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Friday, August 19, 2022

When big brands go to war

When big brands act boldly during times of geo-political turmoil, effective communication is key to public approval, writes Steve Leigh, Managing Director of Sensu Insight

The conflict in Ukraine brought swift and decisive action from several major FMCG players, including Coca-Cola and McDonalds, with both businesses delivering significant statements and actions that publicly condemned Russia and halted business there entirely.

Our latest brand analysis revealed that, in return for their quick response, these particular brands received a huge boost to their overall reputation, attracting high levels of public approval.

McDonald’s came out on top for its response to the Ukraine war, with 28 percent of UK adults, who were aware of its actions, saying their view of the company had either ‘improved’ or ‘significantly improved’. McDonald’s received the highest positive Impact Score of +592.4, following the brand’s announcement that it was to close all 847 of its Russian restaurants in early March.

Other companies, such as Nestlé, took a different path, deciding not to withdraw or suspend activities in Russia completely. The food giant instead chose to only suspend its non-essential products in Russia including Nesquik and Kit-Kat, whilst continuing the sale of essential brands like infant food and hospital supplies.

By taking a more nuanced approach, Nestlé might have been expected to receive a negative public response. However, effective communication and a clear value-led stance meant it received a positive impact score of +137 – with 30 percent of those aware of its intentions reporting an ‘improved’ perception of the company.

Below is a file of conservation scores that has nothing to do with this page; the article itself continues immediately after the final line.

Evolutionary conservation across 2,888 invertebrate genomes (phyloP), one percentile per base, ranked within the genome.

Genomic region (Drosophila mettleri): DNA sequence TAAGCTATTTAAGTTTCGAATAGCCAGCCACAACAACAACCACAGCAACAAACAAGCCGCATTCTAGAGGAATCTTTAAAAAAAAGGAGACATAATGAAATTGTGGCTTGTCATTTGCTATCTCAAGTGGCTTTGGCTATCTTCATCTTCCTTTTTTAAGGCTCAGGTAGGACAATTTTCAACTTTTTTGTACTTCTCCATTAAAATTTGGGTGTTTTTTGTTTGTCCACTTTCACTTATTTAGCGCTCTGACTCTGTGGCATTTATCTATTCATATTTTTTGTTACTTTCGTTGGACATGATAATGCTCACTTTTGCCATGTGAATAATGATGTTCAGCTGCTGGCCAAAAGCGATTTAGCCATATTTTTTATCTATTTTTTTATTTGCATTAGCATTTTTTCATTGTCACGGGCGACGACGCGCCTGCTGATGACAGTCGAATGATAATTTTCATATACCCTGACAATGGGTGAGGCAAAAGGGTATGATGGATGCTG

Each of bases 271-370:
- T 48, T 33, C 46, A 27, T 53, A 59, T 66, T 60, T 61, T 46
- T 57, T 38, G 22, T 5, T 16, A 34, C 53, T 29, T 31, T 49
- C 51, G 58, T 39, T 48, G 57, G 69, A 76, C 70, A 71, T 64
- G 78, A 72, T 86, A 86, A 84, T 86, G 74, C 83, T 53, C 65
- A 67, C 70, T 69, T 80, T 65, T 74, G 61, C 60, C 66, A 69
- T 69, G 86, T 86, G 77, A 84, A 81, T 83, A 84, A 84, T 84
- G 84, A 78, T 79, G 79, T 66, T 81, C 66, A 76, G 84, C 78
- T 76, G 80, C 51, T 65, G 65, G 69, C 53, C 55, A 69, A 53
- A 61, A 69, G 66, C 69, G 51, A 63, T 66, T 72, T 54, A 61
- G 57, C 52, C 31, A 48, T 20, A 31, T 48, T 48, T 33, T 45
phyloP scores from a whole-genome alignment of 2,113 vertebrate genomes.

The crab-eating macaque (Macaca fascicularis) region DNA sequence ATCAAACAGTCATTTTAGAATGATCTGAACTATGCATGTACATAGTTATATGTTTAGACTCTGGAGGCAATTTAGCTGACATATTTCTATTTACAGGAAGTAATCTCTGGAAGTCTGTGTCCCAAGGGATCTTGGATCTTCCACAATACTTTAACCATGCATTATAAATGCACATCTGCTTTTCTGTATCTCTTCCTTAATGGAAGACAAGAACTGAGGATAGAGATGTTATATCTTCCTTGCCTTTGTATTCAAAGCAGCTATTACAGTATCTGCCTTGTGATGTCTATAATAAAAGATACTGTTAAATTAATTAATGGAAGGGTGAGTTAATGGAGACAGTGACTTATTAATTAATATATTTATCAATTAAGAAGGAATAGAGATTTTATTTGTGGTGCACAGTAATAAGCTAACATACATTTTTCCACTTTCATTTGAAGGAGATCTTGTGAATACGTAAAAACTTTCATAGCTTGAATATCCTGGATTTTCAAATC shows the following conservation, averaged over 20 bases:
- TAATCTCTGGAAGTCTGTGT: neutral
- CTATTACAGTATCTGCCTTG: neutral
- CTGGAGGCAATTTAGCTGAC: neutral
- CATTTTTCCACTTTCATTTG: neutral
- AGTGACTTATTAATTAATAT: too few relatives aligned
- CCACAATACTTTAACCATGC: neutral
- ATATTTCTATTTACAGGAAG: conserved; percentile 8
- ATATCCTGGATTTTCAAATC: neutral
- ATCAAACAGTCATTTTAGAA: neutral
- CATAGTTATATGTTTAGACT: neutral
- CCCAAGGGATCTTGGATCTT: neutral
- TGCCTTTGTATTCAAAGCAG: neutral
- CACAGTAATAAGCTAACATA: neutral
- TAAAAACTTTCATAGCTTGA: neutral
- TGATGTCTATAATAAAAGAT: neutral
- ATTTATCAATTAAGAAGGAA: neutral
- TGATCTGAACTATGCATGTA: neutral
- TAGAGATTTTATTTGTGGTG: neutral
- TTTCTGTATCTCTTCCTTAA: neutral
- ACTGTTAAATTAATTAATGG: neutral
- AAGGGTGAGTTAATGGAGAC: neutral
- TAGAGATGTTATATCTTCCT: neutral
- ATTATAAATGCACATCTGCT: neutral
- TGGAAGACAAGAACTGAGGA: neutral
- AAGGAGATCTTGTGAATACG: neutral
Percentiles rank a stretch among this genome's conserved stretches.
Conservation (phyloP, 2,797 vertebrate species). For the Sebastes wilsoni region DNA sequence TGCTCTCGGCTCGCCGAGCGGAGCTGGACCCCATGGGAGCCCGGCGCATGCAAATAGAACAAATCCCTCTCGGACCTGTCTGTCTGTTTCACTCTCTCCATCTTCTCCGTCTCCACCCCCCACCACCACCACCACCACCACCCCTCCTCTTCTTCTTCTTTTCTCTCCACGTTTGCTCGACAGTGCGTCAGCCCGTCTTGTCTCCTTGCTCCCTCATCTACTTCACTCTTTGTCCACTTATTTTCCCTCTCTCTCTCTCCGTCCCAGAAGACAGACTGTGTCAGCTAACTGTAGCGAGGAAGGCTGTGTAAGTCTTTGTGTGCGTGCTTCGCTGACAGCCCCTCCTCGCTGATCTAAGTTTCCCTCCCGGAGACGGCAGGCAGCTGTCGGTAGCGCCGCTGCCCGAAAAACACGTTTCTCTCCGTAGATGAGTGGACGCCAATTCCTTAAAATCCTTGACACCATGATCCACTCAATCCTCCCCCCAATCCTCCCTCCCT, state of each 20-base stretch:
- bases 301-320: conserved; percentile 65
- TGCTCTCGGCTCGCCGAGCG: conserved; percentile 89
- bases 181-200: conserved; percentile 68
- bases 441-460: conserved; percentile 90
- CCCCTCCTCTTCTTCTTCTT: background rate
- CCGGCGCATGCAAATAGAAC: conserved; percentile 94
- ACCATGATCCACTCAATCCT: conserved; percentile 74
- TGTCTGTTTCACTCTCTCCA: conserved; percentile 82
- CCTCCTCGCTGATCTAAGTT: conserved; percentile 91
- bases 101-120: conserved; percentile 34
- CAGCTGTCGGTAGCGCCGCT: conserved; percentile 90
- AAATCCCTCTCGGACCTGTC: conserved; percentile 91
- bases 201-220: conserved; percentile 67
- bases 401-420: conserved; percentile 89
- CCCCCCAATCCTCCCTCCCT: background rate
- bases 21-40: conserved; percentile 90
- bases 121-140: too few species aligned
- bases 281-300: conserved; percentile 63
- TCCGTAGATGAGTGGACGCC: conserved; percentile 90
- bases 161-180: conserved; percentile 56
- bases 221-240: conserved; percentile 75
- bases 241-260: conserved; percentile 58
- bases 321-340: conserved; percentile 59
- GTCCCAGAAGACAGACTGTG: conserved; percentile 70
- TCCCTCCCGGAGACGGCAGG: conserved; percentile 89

Through a formal statement on its website, Nestlé very clearly laid out its intentions to uphold the principle of ensuring Russian people retained the basic right to food. Nestlé has committed to not making any profit through the operations and has halted all non-essential imports and exports in and out of Russia, stopped all advertising, and suspended all capital investment in the country.

Making a clear formal statement has meant public approval has increased significantly as consumers respected and appreciated the decision to take into consideration the needs of Russian civilians without supporting the Russian government.

Apple on the other hand receives a negative Impact Score despite being one of the first companies to announce its withdrawal. It failed to read the public mood when CEO Tim Cook was accused of staying silent after Mykhailo Fedorov (Ukraine’s minister of digital transformation) wrote his ‘Dear Tim..’ letter shortly after the invasion, asking Apple to set an example. While the company may believe it should be judged by its actions, the public instead were left with the perception that Apple had been reluctant to take a stand.

Evidently, when taking a stance against a geo-political crisis, brands must ensure that the response is effectively communicated to maintain public approval and reputation, as we have seen by the positive public response to companies such as Mcdonald’s and Nestlé.

It’s vital that any action is communicated in a clear and decisive way, conveying the reasoning behind the decision, to show transparency, a trait sought after and appreciated by the public.

 

 

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